Chapter 1: Overview of Crimeware, by Aaron Emigh and Zulfikar Ramzan; Chapter 6: Crimeware in the Browser, by Dan Boneh, et al; and Chapter 7: Bot Networks, by James Hoagland, Zulfikar Ramzan, and Sourabh Satish addressed the core malware topics I would expect to appeal to the sorts of readers who frequent my blog. While several other chapters offered novel research, these three plus the rootkits chapter are probably most helpful to those defending networks.
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4 of 4 people found the following review helpful By Richard L. Russell on April 15, 2008
Format: Paperback
If you are looking for a book to show you what the bad guys are doing with computers to steal data or comprise systems then this is the book for you.

I really enjoyed chapter 7 on Bot Networks. Like most of the other chapters it covers the basics of the topic, then digs deeper into the workings of the subject. And if you really want deep detail the ending sections go into extremely deep details (the book says these sections may only be of interest to security researchers). Some of the ending sections were over my head. But, the ones I did understand opened my eyes to those topics in a different light.

This book will be on my reference shelf for quite sometime due to the detail and range of topics covered.
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3 of 3 people found the following review helpful By sixmonkeyjungle on October 31, 2008
Format: Paperback
There was a time when viruses and worms were written primarily for the purposes of creating chaos and getting 15 minutes of fame in the malware underworld. Script-kiddies could crank out exploits that spread like wildfire and interrupted computer and network productivity, but with little impact or implication beyond the annoyance factor in most cases.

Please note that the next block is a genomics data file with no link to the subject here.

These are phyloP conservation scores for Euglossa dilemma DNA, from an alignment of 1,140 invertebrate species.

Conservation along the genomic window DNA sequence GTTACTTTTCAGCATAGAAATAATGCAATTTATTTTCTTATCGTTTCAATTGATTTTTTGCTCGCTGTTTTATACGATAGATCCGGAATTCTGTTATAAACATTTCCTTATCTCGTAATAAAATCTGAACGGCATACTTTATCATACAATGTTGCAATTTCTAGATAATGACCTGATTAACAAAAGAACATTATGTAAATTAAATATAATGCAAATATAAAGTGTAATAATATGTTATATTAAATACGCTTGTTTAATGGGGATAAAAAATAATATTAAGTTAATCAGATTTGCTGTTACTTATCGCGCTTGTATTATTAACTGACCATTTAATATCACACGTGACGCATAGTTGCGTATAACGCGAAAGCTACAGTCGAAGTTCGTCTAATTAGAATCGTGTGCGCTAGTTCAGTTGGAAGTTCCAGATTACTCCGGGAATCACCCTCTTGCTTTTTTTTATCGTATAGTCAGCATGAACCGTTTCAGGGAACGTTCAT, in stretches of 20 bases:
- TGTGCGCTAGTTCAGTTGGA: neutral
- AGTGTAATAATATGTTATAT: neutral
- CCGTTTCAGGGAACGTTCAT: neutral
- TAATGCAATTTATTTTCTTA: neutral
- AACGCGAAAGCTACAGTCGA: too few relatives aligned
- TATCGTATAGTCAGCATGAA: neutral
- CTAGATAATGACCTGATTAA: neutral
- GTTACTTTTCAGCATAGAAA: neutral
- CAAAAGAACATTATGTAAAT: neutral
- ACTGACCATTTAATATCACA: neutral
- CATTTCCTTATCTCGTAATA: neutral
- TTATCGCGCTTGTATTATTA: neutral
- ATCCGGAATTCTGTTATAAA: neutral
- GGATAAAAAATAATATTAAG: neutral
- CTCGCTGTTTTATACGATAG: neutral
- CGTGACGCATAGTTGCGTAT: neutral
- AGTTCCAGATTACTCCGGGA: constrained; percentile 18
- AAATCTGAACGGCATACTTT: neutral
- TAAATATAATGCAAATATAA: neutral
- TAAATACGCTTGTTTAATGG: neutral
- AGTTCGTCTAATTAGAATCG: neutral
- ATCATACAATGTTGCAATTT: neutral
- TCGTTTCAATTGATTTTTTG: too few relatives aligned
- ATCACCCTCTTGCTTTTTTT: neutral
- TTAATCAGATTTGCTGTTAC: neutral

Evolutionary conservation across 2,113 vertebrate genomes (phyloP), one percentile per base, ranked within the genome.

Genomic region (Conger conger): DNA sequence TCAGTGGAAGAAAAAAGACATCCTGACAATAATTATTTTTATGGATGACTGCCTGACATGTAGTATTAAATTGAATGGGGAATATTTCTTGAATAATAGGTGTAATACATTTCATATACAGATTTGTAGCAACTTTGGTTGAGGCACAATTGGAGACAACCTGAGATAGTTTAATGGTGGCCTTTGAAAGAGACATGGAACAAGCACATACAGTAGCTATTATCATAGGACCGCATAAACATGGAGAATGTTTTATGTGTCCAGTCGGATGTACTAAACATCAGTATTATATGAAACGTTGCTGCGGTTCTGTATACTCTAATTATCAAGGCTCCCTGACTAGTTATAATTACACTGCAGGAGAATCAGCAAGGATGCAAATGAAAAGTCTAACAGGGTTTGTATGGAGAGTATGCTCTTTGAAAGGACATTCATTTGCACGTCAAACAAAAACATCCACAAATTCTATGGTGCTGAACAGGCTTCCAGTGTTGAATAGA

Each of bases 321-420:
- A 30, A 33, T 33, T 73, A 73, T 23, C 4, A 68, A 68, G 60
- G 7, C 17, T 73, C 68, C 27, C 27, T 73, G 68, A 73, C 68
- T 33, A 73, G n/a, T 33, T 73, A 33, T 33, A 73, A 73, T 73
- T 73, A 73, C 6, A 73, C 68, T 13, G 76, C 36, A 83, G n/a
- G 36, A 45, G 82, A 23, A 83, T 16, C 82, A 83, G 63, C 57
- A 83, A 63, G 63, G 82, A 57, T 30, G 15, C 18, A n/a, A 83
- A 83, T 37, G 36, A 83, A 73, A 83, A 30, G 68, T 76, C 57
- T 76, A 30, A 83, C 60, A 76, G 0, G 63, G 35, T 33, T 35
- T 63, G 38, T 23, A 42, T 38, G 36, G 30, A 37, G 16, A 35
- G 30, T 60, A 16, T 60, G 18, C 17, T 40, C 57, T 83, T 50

That time is gone. It has been gone for a while now. Professional criminals and crime syndicates eventually figured out that these same attacks and exploits, if properly crafted, could represent a windfall of ill-gotten cash. Rather than trying to have the greatest impact and notoriety, today's attacks seek to find a balance between compromising as many machines as possible while also staying under the radar and remaining undetected by users or security software.

The authors of Crimeware: Understanding New Attacks and Defenses have put together a comprehensive and thorough guide to current malware- which they call crimeware- and how to defend against it. Rather than go on about the scope of the book, I will just list the chapters and let you judge for yourself.

1.Overview of Crimeware
2.A taxonomy of Coding Errors
3.Crimeware and Peer-to-Peer Networks
4.Crimeware in Small Devices
5.Crimeware in Firmware
6.Crimeware in the Browser
7.Bot Networks
9.Virtual Worlds and Fraud
10.Cyberware and Politics
11.Online Advertising Fraud
12.Crimeware Business Models
13.The Educational Aspect of Security
14.Surreptitious Code and the Law
15.Crimeware and Trusted Computing
16.Technical Defense Techniques
17.The Future of Crimeware

This book is not just another compendium of malware and defensive countermeasures. This book provides that, but goes beyond that to educate the reader and provide tremendous insight about how and why crimeware works.